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FAQ

For how long is a home inspection report valid?
Hi Victor,That's a valid question and a scenario every professional home inspector runs into at least once in their career.There’s 2 situations in play here:Is the cause of the leak clearly visible? (broken flashing, damaged singles, missing flashing, lifting roof vent, etc.)If not, are there any moisture stains or damage in the area around the leak to indicate there has been a past leak?Both of these scenarios let the inspector know he has to investigate the cause of the leak. If he can’t locate the cause, he can at least make you aware so you can hire a professional to get deeper into the cause. Either way, these two scenarios would give you grounds for a legitimate repair claim against your home inspector.However, if there is no visible stain, deficiencies or damage to alert your inspector of a past or present leak, then they would not be at fault since the nature of a home inspection is visible and non-intrusive. There are built-in limitations to what can be discovered, most of which rely heavily on your home inspector’s experience and equipment (an infrared camera, for instance). Unfortunately, a home inspector cannot predict the future (trust me, if I could choose a super power that would be it).What should you do now? Call a reputable roofing company to find the cause of the leak and get their findings in writing. Only after finding the cause and establishing responsibility would I contact your inspector. There's no point in contacting him too soon since you will need a second (and sometimes third) opinion to support your claim and move it forward.Good luck and I wish you the best!Steve
How do I fill out a 1120 tax report?
If you are not sophisticated with taxes, DON'T try this form. You can get yourself in a lot of trouble.  Get a good CPA or EA.  The time and effort it will take you to figure this thing out is not worth it. If you value your time at more than the minimum wage, you will save time and money by hiring a professional.
Any solution or compensation if a home-buyer whose offer on a property is accepted fakes the inspection report and pulls out with the earnest money? They falsified report of asbestos which the inspector denied putting on report. We lost other buyers.
In Texas we have What's called the in Texas we have What's called the option. And during that time people satisfy all of their questions inspections and so forth. The option. Is the unrestricted right to terminate for particular amount of days for a sum of money. If your state has this then there's nothing you can do other than if you're absolutely certain the report was falsified contact the State Licensing Board for the inspectors and Report the inspector in addition and environmental inspector go out and test for asbestos.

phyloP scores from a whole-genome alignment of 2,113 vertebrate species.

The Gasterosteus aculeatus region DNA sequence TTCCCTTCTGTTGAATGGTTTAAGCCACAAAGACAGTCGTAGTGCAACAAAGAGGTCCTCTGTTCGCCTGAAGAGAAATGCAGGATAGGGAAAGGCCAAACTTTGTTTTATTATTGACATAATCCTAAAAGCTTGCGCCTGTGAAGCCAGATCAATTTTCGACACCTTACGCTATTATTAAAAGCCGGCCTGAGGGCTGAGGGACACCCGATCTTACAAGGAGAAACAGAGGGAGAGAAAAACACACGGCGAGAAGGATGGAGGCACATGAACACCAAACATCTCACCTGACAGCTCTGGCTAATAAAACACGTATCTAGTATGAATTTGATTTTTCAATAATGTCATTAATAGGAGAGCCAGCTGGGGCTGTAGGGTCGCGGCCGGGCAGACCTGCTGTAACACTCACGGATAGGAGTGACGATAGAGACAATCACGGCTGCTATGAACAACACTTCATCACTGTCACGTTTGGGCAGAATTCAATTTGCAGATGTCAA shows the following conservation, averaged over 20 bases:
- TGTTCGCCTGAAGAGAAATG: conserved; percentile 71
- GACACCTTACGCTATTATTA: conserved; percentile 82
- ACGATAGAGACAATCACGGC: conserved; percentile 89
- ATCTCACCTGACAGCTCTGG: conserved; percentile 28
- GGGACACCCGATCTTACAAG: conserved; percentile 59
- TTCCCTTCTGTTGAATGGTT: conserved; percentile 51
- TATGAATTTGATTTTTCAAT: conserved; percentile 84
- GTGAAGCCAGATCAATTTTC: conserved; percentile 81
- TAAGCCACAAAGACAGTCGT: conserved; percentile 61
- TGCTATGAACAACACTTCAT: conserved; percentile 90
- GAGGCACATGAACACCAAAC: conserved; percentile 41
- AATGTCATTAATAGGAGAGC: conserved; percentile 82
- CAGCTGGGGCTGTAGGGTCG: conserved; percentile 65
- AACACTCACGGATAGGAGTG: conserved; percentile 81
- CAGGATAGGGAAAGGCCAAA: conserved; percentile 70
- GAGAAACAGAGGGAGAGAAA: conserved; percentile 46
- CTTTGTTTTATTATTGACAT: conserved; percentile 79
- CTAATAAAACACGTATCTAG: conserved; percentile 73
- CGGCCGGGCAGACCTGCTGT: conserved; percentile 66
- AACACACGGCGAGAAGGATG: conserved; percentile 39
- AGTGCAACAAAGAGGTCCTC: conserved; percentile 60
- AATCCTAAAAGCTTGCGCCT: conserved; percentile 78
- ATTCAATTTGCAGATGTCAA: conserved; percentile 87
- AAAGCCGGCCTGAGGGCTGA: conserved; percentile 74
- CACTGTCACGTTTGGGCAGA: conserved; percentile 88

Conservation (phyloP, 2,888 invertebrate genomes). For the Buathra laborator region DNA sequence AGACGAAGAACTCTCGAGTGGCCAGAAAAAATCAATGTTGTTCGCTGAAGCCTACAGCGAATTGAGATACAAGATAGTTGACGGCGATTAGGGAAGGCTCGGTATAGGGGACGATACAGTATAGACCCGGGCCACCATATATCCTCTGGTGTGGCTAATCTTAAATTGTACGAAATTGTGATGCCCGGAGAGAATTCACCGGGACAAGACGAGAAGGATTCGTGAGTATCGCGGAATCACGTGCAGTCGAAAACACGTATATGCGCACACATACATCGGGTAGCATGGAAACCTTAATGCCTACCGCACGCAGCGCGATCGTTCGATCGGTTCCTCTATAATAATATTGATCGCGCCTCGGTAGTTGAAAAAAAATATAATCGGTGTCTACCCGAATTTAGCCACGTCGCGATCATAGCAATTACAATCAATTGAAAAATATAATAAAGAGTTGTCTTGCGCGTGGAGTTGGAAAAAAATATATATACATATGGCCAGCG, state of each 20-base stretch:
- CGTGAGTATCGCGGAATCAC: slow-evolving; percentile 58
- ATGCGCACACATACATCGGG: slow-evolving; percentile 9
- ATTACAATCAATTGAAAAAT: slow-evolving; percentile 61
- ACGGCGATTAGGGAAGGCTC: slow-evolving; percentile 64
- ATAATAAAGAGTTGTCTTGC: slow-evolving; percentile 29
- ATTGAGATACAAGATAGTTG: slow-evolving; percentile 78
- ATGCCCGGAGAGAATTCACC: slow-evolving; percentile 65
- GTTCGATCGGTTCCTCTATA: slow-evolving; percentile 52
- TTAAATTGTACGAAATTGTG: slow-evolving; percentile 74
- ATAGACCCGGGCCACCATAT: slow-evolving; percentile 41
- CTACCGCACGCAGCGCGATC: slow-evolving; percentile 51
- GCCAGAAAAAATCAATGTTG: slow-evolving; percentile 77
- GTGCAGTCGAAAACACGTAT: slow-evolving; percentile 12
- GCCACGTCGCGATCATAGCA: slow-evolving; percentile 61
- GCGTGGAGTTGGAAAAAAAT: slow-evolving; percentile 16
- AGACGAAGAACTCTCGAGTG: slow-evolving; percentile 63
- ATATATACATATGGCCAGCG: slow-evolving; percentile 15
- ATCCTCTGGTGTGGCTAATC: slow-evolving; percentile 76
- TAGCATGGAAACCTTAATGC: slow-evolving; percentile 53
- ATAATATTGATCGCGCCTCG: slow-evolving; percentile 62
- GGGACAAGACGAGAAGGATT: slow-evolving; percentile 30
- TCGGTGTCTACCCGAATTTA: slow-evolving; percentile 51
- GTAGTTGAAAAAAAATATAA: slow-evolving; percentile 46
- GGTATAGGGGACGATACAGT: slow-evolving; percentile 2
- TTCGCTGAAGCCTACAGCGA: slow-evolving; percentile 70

If you left a survey for burglars to fill out the next time they ransacked your home, how would they rate the experience?
How did you learn about us?Rumors about rural houses having little Security.Location: 5/10Location was alright. Around 500 meters to the nearest neighbor. But unfortunately an hour away from any sizable population (20,000 plus being a sizable population.)Transportation: 10/10Transportation was top notch. The owners of the property never lock their Minivan or Pick-up truck. The keys are always left in the vehicles. Both are moderately new and somewhat non-descriptive so a perfect getaway vehicle. Not only did they prvehicles they also kept trailers in a easily accessible unlocked shed.Security: 9/10Security was lax. There is a gate but it isn’t locked. Doors aren’t locked unless the house is left unoccupied for more than 2 weeks. No cameras made it really easy. They did have a dog which made it a bit of a pain. He was easily disposed of as he was just a Labrador Retriever puppy. Owners are very light sleepers don’t rob if they’re around.Products: 10/10No place has better selection. The place had 3 DSLR cameras, 3 Workstation class desktops, 3 tablets, 4 drones, 6 Smartphones, 9 external monitors and 11 laptops. All of the items were of premium design and value (aka Apples or equivalent). The freezers and shelves were well stocked the rest of the property was much more appealing though.They also had a shop on the property with many tools ranging from mechanics to carpentry to fabrication. The tools were of medium quality. The shop also stored 2 ATV for added convenience. The shop wasn’t the jackpot though.The shed was the real treasure trove. This drive in shed held heavy equipment all with the keys in the ignition for easy accessibility. The average equipment’s value was around $100,000, with a combined value of around $1.5 Million. Unfortunately the heavy equipment is hard to transport and the market is too small to get away with it.The products all seemed gift wrapped for the taking. Everything was easy to find as it looked organized.Laws in the area: 10/10Owners aren’t allowed to use lethal force or even have a premeditated weapon for self defense. A robber in the area once accidentally locked himself into the garage place he was robbing. As the owners did not come home for a couple days he resorted to eating dog food. The end result was the owners were charged for negligence of the robber. Laws almost protect us. Owners are not supposed to attack us in any way or they may be charged.Would you recommend to your friends?If everybody is gone a resounding yes. Unfortunately that’s not very often as the house is occupied by Home-schooling kids, a Writer and the owner is a farmer who mostly works on property. Also if you intend to use brute force, bring a weapon. All the occupants are big. The average height is around 6 feet.BTW bring friends to help loot. It really requires a team of people to loot the place.